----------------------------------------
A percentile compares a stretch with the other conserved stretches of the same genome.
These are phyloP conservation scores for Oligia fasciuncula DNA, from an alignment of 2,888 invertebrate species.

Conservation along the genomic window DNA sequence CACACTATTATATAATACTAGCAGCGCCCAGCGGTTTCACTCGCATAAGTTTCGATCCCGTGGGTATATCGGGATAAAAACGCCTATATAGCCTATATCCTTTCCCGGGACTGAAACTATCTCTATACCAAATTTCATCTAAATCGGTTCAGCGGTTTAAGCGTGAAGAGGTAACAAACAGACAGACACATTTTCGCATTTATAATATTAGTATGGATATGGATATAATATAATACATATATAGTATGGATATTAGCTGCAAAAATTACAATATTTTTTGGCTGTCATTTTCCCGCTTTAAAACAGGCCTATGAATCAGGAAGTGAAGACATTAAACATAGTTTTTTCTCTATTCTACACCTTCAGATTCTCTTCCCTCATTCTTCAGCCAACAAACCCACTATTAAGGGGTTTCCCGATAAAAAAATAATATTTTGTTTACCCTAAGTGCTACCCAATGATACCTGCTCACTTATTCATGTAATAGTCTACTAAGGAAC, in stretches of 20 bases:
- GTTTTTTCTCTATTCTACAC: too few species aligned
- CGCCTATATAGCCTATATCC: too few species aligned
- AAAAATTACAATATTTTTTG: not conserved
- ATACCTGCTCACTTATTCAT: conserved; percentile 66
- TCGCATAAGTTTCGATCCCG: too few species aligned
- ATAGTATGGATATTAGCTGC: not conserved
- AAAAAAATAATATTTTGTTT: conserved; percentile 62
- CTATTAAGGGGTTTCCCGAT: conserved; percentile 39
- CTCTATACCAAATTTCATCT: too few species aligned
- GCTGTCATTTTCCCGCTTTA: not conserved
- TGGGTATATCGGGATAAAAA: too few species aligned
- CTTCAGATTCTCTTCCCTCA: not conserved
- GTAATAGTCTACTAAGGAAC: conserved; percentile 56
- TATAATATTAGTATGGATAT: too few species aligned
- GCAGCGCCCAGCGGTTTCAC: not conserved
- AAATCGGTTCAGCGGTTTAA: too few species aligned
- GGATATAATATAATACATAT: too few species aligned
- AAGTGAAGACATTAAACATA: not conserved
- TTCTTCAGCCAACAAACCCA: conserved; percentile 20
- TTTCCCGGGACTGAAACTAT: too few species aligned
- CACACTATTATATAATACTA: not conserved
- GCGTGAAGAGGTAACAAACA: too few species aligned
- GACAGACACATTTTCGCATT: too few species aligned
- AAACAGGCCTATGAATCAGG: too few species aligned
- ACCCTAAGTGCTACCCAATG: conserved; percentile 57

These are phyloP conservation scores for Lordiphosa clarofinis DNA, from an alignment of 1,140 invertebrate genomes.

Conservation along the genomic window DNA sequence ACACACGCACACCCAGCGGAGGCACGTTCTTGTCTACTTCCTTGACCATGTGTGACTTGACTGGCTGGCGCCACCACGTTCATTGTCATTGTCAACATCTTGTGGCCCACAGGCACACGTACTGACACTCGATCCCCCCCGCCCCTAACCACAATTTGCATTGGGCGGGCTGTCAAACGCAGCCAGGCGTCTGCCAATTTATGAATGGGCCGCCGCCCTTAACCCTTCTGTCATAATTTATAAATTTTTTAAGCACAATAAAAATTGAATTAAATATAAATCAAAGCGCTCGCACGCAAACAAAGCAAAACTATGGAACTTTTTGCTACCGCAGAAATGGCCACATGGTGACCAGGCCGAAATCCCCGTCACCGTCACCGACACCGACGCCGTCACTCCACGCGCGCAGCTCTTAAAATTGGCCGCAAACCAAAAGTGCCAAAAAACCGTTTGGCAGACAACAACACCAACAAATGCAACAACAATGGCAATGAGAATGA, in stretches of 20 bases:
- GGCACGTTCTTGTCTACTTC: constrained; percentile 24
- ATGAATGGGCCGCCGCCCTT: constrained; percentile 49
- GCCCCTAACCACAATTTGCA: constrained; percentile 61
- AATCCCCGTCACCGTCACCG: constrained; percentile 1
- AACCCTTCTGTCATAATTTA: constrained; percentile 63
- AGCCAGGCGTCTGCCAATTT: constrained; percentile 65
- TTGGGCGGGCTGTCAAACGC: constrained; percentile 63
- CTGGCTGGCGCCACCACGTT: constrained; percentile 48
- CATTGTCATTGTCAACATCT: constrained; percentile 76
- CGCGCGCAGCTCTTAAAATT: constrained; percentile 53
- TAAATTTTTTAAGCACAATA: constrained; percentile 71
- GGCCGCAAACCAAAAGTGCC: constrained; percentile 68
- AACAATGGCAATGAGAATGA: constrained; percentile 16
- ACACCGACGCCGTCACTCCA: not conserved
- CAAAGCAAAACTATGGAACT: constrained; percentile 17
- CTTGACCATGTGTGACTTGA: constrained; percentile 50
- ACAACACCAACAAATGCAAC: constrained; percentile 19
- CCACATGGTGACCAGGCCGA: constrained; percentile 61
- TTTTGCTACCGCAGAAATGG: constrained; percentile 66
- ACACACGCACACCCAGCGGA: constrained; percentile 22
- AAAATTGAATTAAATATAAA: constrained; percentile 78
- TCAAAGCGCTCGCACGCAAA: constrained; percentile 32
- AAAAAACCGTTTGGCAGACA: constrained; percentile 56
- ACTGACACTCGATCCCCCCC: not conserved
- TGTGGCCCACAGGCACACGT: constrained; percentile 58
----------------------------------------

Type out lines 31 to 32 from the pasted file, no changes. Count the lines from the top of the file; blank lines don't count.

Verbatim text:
- GGCACGTTCTTGTCTACTTC: constrained; percentile 24
- ATGAATGGGCCGCCGCCCTT: constrained; percentile 49